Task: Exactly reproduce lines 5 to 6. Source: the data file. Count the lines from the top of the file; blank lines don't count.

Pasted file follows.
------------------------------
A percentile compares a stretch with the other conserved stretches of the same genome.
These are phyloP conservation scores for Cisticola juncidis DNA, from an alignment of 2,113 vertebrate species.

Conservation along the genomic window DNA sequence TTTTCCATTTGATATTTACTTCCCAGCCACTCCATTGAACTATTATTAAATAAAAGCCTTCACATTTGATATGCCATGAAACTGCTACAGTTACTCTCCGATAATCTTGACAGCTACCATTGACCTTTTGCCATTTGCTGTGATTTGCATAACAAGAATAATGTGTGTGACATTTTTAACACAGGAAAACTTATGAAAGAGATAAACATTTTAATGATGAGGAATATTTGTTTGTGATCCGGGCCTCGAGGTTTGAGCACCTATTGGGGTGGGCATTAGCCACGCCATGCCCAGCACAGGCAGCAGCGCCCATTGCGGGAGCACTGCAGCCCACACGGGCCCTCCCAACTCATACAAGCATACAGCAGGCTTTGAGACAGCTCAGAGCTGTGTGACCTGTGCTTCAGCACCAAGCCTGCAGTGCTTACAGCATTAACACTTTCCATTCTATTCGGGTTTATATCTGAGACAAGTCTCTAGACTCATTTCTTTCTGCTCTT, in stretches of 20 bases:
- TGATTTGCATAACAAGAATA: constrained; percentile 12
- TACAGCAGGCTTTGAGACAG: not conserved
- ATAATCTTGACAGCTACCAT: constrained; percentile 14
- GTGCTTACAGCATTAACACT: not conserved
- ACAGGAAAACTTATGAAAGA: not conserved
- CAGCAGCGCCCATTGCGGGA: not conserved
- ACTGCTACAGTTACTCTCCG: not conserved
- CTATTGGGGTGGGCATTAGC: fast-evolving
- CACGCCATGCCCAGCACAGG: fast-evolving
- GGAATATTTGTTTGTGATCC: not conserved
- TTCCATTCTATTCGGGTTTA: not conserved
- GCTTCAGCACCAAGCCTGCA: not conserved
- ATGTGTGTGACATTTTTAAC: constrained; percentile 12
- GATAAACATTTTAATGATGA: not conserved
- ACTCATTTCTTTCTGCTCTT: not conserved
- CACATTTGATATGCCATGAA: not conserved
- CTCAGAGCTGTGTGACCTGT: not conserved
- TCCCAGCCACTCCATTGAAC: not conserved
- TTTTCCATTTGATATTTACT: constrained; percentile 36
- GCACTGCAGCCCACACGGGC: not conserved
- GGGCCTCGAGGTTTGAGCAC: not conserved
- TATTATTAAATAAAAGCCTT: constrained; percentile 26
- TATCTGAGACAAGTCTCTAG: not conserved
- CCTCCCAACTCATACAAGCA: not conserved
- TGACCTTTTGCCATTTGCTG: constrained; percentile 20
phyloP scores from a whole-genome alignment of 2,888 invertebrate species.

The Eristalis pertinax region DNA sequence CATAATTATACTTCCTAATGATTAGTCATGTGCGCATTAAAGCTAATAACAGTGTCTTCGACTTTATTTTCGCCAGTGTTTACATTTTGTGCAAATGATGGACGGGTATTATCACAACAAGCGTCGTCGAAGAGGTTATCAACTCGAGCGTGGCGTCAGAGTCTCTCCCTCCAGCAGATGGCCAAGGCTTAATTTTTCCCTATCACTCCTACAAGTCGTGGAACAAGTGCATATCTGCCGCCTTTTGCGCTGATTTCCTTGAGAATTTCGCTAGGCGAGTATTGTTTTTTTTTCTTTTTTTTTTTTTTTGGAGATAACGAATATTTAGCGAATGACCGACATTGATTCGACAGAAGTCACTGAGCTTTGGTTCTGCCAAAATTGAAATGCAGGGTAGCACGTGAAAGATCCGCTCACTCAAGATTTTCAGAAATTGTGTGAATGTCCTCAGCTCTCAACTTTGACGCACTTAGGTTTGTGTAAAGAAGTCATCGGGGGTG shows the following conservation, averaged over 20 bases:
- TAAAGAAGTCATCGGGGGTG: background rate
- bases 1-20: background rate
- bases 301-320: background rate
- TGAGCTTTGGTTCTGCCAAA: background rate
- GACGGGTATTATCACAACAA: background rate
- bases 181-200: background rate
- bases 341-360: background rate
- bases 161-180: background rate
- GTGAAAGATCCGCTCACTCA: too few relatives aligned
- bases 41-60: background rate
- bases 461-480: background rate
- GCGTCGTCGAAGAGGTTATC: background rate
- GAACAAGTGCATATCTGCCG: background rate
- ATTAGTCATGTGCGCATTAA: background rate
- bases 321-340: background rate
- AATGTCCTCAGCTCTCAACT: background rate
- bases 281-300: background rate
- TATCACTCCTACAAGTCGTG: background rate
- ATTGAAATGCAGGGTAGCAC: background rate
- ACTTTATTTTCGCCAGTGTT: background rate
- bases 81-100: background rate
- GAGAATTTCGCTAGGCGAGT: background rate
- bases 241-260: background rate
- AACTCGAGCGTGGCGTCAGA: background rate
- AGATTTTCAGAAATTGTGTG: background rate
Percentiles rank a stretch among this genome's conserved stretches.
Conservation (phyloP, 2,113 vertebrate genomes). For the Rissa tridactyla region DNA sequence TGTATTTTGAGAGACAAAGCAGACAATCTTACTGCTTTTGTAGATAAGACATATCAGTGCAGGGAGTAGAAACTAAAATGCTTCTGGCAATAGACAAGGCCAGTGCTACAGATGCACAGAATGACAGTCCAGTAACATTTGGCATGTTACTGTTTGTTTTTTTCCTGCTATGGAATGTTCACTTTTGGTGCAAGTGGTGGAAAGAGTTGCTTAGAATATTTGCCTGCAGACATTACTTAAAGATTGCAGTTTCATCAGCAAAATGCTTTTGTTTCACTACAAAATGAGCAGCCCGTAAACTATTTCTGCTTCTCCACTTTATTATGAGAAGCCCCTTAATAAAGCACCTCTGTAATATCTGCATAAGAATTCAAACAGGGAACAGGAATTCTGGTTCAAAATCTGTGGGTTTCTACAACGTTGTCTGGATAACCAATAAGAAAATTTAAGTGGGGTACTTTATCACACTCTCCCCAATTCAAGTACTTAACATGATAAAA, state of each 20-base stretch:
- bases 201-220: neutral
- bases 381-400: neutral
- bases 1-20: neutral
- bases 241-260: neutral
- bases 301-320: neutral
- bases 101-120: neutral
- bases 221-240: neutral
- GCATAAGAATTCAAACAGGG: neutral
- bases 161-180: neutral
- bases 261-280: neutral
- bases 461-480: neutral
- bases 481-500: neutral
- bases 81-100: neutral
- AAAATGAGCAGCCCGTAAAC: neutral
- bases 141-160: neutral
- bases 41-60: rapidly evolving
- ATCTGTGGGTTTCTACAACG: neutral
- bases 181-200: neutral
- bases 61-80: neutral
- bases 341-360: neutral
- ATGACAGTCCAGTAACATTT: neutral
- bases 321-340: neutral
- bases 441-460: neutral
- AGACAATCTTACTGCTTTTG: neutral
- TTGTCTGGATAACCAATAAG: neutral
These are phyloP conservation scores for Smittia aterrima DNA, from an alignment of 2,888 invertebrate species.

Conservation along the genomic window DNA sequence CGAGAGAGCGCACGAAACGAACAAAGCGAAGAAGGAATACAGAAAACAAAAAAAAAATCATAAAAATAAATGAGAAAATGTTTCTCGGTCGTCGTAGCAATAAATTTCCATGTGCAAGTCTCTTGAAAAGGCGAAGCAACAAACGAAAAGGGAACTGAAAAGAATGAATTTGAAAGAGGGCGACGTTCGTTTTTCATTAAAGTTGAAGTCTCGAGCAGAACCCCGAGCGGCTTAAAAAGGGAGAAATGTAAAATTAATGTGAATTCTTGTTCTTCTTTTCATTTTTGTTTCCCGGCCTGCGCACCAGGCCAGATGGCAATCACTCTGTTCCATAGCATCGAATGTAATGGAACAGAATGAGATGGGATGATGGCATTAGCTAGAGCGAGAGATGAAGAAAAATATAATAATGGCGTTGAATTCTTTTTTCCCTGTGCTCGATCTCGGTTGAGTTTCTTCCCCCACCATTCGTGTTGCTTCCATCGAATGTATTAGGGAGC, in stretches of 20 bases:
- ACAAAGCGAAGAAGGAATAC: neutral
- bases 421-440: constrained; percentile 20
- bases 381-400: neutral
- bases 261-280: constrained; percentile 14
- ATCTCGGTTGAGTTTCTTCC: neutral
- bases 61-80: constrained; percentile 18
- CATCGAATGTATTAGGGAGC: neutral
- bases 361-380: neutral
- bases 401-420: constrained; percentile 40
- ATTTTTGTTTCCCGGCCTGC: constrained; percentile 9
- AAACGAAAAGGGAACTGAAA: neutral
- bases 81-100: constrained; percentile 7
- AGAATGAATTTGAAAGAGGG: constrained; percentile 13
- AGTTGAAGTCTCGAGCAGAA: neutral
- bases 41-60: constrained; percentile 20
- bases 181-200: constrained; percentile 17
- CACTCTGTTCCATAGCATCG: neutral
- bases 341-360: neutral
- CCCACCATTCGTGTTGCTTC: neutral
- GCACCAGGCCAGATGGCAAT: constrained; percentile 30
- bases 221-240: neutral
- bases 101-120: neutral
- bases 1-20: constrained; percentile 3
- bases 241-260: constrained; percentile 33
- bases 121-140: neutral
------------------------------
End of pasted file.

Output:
- TACAGCAGGCTTTGAGACAG: not conserved
- ATAATCTTGACAGCTACCAT: constrained; percentile 14